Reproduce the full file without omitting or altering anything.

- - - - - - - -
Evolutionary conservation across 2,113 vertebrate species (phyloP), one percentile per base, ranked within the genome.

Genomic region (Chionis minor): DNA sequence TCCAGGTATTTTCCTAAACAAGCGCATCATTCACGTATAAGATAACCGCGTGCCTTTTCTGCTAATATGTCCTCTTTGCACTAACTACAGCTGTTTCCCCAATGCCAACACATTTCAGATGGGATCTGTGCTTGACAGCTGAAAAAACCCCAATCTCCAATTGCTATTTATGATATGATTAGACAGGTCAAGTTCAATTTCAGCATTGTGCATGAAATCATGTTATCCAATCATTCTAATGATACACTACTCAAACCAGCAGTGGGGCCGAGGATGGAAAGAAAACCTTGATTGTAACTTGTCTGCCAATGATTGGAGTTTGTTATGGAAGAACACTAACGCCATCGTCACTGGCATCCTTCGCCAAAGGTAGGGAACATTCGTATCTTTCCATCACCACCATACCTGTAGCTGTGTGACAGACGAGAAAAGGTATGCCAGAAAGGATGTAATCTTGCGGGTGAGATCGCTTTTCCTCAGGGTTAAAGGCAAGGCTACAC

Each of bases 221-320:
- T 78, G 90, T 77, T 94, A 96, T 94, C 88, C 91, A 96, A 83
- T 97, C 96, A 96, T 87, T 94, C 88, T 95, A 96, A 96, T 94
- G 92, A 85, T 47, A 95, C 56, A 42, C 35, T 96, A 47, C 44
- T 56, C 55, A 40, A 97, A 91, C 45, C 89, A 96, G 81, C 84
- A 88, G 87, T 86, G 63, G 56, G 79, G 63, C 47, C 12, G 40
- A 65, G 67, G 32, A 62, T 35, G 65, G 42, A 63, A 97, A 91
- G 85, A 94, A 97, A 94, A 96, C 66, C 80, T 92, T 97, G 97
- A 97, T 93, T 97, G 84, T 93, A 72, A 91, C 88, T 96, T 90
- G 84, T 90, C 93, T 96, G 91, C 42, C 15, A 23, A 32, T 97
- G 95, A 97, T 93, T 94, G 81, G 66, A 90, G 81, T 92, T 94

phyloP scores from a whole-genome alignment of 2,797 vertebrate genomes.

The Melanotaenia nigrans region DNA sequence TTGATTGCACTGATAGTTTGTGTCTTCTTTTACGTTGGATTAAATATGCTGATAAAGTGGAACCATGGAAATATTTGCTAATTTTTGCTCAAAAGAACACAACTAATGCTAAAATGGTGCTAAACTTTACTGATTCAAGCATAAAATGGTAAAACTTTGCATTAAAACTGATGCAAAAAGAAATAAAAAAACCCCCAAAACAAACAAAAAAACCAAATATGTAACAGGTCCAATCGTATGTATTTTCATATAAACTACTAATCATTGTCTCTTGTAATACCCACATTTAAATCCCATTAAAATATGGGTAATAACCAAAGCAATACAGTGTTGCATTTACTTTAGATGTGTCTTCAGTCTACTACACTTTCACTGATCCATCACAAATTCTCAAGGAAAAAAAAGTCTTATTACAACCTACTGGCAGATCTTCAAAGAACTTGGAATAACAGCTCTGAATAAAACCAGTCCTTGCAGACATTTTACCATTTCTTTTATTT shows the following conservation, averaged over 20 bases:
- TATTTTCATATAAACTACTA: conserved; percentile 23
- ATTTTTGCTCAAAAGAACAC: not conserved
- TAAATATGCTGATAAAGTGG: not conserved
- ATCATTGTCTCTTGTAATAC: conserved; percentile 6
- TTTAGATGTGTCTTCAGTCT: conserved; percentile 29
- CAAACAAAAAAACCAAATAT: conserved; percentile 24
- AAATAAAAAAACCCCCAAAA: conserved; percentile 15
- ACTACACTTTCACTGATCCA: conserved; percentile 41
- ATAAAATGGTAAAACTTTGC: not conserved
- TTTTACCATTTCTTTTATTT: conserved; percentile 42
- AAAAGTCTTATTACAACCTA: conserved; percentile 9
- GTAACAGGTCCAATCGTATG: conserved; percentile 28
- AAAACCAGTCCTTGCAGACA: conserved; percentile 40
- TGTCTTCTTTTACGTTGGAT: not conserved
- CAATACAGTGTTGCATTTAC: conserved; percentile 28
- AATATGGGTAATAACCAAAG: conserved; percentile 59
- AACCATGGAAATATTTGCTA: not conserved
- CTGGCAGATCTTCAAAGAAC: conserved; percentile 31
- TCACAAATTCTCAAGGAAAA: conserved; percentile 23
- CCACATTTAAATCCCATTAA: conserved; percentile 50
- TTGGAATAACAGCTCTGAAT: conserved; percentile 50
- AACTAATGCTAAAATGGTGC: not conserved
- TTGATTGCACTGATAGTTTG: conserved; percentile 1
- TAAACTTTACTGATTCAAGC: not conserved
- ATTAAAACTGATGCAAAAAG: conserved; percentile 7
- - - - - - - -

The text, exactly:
Evolutionary conservation across 2,113 vertebrate species (phyloP), one percentile per base, ranked within the genome.

Genomic region (Chionis minor): DNA sequence TCCAGGTATTTTCCTAAACAAGCGCATCATTCACGTATAAGATAACCGCGTGCCTTTTCTGCTAATATGTCCTCTTTGCACTAACTACAGCTGTTTCCCCAATGCCAACACATTTCAGATGGGATCTGTGCTTGACAGCTGAAAAAACCCCAATCTCCAATTGCTATTTATGATATGATTAGACAGGTCAAGTTCAATTTCAGCATTGTGCATGAAATCATGTTATCCAATCATTCTAATGATACACTACTCAAACCAGCAGTGGGGCCGAGGATGGAAAGAAAACCTTGATTGTAACTTGTCTGCCAATGATTGGAGTTTGTTATGGAAGAACACTAACGCCATCGTCACTGGCATCCTTCGCCAAAGGTAGGGAACATTCGTATCTTTCCATCACCACCATACCTGTAGCTGTGTGACAGACGAGAAAAGGTATGCCAGAAAGGATGTAATCTTGCGGGTGAGATCGCTTTTCCTCAGGGTTAAAGGCAAGGCTACAC

Each of bases 221-320:
- T 78, G 90, T 77, T 94, A 96, T 94, C 88, C 91, A 96, A 83
- T 97, C 96, A 96, T 87, T 94, C 88, T 95, A 96, A 96, T 94
- G 92, A 85, T 47, A 95, C 56, A 42, C 35, T 96, A 47, C 44
- T 56, C 55, A 40, A 97, A 91, C 45, C 89, A 96, G 81, C 84
- A 88, G 87, T 86, G 63, G 56, G 79, G 63, C 47, C 12, G 40
- A 65, G 67, G 32, A 62, T 35, G 65, G 42, A 63, A 97, A 91
- G 85, A 94, A 97, A 94, A 96, C 66, C 80, T 92, T 97, G 97
- A 97, T 93, T 97, G 84, T 93, A 72, A 91, C 88, T 96, T 90
- G 84, T 90, C 93, T 96, G 91, C 42, C 15, A 23, A 32, T 97
- G 95, A 97, T 93, T 94, G 81, G 66, A 90, G 81, T 92, T 94

phyloP scores from a whole-genome alignment of 2,797 vertebrate genomes.

The Melanotaenia nigrans region DNA sequence TTGATTGCACTGATAGTTTGTGTCTTCTTTTACGTTGGATTAAATATGCTGATAAAGTGGAACCATGGAAATATTTGCTAATTTTTGCTCAAAAGAACACAACTAATGCTAAAATGGTGCTAAACTTTACTGATTCAAGCATAAAATGGTAAAACTTTGCATTAAAACTGATGCAAAAAGAAATAAAAAAACCCCCAAAACAAACAAAAAAACCAAATATGTAACAGGTCCAATCGTATGTATTTTCATATAAACTACTAATCATTGTCTCTTGTAATACCCACATTTAAATCCCATTAAAATATGGGTAATAACCAAAGCAATACAGTGTTGCATTTACTTTAGATGTGTCTTCAGTCTACTACACTTTCACTGATCCATCACAAATTCTCAAGGAAAAAAAAGTCTTATTACAACCTACTGGCAGATCTTCAAAGAACTTGGAATAACAGCTCTGAATAAAACCAGTCCTTGCAGACATTTTACCATTTCTTTTATTT shows the following conservation, averaged over 20 bases:
- TATTTTCATATAAACTACTA: conserved; percentile 23
- ATTTTTGCTCAAAAGAACAC: not conserved
- TAAATATGCTGATAAAGTGG: not conserved
- ATCATTGTCTCTTGTAATAC: conserved; percentile 6
- TTTAGATGTGTCTTCAGTCT: conserved; percentile 29
- CAAACAAAAAAACCAAATAT: conserved; percentile 24
- AAATAAAAAAACCCCCAAAA: conserved; percentile 15
- ACTACACTTTCACTGATCCA: conserved; percentile 41
- ATAAAATGGTAAAACTTTGC: not conserved
- TTTTACCATTTCTTTTATTT: conserved; percentile 42
- AAAAGTCTTATTACAACCTA: conserved; percentile 9
- GTAACAGGTCCAATCGTATG: conserved; percentile 28
- AAAACCAGTCCTTGCAGACA: conserved; percentile 40
- TGTCTTCTTTTACGTTGGAT: not conserved
- CAATACAGTGTTGCATTTAC: conserved; percentile 28
- AATATGGGTAATAACCAAAG: conserved; percentile 59
- AACCATGGAAATATTTGCTA: not conserved
- CTGGCAGATCTTCAAAGAAC: conserved; percentile 31
- TCACAAATTCTCAAGGAAAA: conserved; percentile 23
- CCACATTTAAATCCCATTAA: conserved; percentile 50
- TTGGAATAACAGCTCTGAAT: conserved; percentile 50
- AACTAATGCTAAAATGGTGC: not conserved
- TTGATTGCACTGATAGTTTG: conserved; percentile 1
- TAAACTTTACTGATTCAAGC: not conserved
- ATTAAAACTGATGCAAAAAG: conserved; percentile 7